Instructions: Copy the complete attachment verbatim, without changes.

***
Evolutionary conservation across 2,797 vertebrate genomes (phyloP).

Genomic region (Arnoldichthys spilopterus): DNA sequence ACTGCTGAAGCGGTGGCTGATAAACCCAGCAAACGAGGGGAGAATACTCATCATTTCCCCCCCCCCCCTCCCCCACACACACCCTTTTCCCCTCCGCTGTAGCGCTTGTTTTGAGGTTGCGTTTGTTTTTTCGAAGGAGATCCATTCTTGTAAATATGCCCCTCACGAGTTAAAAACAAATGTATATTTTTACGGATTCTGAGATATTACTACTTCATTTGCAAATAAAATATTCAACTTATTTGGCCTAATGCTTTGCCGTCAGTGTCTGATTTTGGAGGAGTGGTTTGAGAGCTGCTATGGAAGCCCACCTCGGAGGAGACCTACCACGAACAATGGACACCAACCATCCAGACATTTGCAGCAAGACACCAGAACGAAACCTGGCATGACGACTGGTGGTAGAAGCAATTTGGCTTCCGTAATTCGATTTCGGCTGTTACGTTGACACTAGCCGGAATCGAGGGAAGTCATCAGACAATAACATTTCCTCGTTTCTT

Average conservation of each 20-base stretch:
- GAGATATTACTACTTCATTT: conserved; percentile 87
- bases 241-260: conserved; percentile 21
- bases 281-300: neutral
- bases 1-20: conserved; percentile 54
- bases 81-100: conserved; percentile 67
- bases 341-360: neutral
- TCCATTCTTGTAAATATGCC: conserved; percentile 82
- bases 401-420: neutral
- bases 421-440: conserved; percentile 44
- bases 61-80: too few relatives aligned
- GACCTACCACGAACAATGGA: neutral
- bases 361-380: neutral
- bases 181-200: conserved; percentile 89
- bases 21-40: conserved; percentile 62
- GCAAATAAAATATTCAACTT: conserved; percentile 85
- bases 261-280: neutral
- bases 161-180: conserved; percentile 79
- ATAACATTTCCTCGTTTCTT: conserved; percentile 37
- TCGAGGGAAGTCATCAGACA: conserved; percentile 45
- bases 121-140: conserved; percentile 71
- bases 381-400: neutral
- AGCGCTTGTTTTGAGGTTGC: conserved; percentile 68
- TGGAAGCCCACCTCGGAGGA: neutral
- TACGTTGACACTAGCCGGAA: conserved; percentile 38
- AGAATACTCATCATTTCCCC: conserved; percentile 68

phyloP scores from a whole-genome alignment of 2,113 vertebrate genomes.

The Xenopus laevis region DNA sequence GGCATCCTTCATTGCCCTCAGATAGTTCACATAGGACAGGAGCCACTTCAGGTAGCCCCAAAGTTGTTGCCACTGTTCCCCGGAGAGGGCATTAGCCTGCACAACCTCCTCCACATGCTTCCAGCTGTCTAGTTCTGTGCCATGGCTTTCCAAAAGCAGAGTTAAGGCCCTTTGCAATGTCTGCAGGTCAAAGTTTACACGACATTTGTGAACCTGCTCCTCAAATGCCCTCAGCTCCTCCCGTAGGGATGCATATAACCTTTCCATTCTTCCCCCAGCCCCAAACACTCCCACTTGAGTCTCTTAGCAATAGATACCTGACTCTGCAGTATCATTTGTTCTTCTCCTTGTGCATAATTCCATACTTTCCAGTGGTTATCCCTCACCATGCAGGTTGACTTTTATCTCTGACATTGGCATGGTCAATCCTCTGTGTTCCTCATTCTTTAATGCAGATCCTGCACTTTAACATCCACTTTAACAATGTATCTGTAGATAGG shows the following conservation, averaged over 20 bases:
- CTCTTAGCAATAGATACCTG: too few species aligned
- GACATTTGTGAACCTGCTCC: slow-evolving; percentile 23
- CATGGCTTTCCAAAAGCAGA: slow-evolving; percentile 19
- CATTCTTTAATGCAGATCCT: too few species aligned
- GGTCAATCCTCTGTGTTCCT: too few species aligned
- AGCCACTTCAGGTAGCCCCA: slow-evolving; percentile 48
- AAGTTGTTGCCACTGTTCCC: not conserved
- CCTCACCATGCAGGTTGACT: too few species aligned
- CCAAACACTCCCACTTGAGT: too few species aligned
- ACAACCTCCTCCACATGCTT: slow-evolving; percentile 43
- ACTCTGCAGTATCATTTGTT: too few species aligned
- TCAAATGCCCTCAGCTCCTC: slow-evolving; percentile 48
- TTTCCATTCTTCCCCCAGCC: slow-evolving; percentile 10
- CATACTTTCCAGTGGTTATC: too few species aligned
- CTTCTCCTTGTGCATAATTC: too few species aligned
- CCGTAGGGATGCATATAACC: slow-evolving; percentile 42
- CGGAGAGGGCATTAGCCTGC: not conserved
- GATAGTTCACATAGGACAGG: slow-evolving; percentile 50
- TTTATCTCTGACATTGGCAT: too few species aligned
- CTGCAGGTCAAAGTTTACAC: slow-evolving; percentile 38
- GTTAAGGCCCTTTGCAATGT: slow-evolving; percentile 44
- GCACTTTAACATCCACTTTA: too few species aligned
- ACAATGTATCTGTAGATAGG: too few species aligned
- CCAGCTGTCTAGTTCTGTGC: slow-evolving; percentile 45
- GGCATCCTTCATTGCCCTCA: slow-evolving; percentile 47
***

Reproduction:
Evolutionary conservation across 2,797 vertebrate genomes (phyloP).

Genomic region (Arnoldichthys spilopterus): DNA sequence ACTGCTGAAGCGGTGGCTGATAAACCCAGCAAACGAGGGGAGAATACTCATCATTTCCCCCCCCCCCCTCCCCCACACACACCCTTTTCCCCTCCGCTGTAGCGCTTGTTTTGAGGTTGCGTTTGTTTTTTCGAAGGAGATCCATTCTTGTAAATATGCCCCTCACGAGTTAAAAACAAATGTATATTTTTACGGATTCTGAGATATTACTACTTCATTTGCAAATAAAATATTCAACTTATTTGGCCTAATGCTTTGCCGTCAGTGTCTGATTTTGGAGGAGTGGTTTGAGAGCTGCTATGGAAGCCCACCTCGGAGGAGACCTACCACGAACAATGGACACCAACCATCCAGACATTTGCAGCAAGACACCAGAACGAAACCTGGCATGACGACTGGTGGTAGAAGCAATTTGGCTTCCGTAATTCGATTTCGGCTGTTACGTTGACACTAGCCGGAATCGAGGGAAGTCATCAGACAATAACATTTCCTCGTTTCTT

Average conservation of each 20-base stretch:
- GAGATATTACTACTTCATTT: conserved; percentile 87
- bases 241-260: conserved; percentile 21
- bases 281-300: neutral
- bases 1-20: conserved; percentile 54
- bases 81-100: conserved; percentile 67
- bases 341-360: neutral
- TCCATTCTTGTAAATATGCC: conserved; percentile 82
- bases 401-420: neutral
- bases 421-440: conserved; percentile 44
- bases 61-80: too few relatives aligned
- GACCTACCACGAACAATGGA: neutral
- bases 361-380: neutral
- bases 181-200: conserved; percentile 89
- bases 21-40: conserved; percentile 62
- GCAAATAAAATATTCAACTT: conserved; percentile 85
- bases 261-280: neutral
- bases 161-180: conserved; percentile 79
- ATAACATTTCCTCGTTTCTT: conserved; percentile 37
- TCGAGGGAAGTCATCAGACA: conserved; percentile 45
- bases 121-140: conserved; percentile 71
- bases 381-400: neutral
- AGCGCTTGTTTTGAGGTTGC: conserved; percentile 68
- TGGAAGCCCACCTCGGAGGA: neutral
- TACGTTGACACTAGCCGGAA: conserved; percentile 38
- AGAATACTCATCATTTCCCC: conserved; percentile 68

phyloP scores from a whole-genome alignment of 2,113 vertebrate genomes.

The Xenopus laevis region DNA sequence GGCATCCTTCATTGCCCTCAGATAGTTCACATAGGACAGGAGCCACTTCAGGTAGCCCCAAAGTTGTTGCCACTGTTCCCCGGAGAGGGCATTAGCCTGCACAACCTCCTCCACATGCTTCCAGCTGTCTAGTTCTGTGCCATGGCTTTCCAAAAGCAGAGTTAAGGCCCTTTGCAATGTCTGCAGGTCAAAGTTTACACGACATTTGTGAACCTGCTCCTCAAATGCCCTCAGCTCCTCCCGTAGGGATGCATATAACCTTTCCATTCTTCCCCCAGCCCCAAACACTCCCACTTGAGTCTCTTAGCAATAGATACCTGACTCTGCAGTATCATTTGTTCTTCTCCTTGTGCATAATTCCATACTTTCCAGTGGTTATCCCTCACCATGCAGGTTGACTTTTATCTCTGACATTGGCATGGTCAATCCTCTGTGTTCCTCATTCTTTAATGCAGATCCTGCACTTTAACATCCACTTTAACAATGTATCTGTAGATAGG shows the following conservation, averaged over 20 bases:
- CTCTTAGCAATAGATACCTG: too few species aligned
- GACATTTGTGAACCTGCTCC: slow-evolving; percentile 23
- CATGGCTTTCCAAAAGCAGA: slow-evolving; percentile 19
- CATTCTTTAATGCAGATCCT: too few species aligned
- GGTCAATCCTCTGTGTTCCT: too few species aligned
- AGCCACTTCAGGTAGCCCCA: slow-evolving; percentile 48
- AAGTTGTTGCCACTGTTCCC: not conserved
- CCTCACCATGCAGGTTGACT: too few species aligned
- CCAAACACTCCCACTTGAGT: too few species aligned
- ACAACCTCCTCCACATGCTT: slow-evolving; percentile 43
- ACTCTGCAGTATCATTTGTT: too few species aligned
- TCAAATGCCCTCAGCTCCTC: slow-evolving; percentile 48
- TTTCCATTCTTCCCCCAGCC: slow-evolving; percentile 10
- CATACTTTCCAGTGGTTATC: too few species aligned
- CTTCTCCTTGTGCATAATTC: too few species aligned
- CCGTAGGGATGCATATAACC: slow-evolving; percentile 42
- CGGAGAGGGCATTAGCCTGC: not conserved
- GATAGTTCACATAGGACAGG: slow-evolving; percentile 50
- TTTATCTCTGACATTGGCAT: too few species aligned
- CTGCAGGTCAAAGTTTACAC: slow-evolving; percentile 38
- GTTAAGGCCCTTTGCAATGT: slow-evolving; percentile 44
- GCACTTTAACATCCACTTTA: too few species aligned
- ACAATGTATCTGTAGATAGG: too few species aligned
- CCAGCTGTCTAGTTCTGTGC: slow-evolving; percentile 45
- GGCATCCTTCATTGCCCTCA: slow-evolving; percentile 47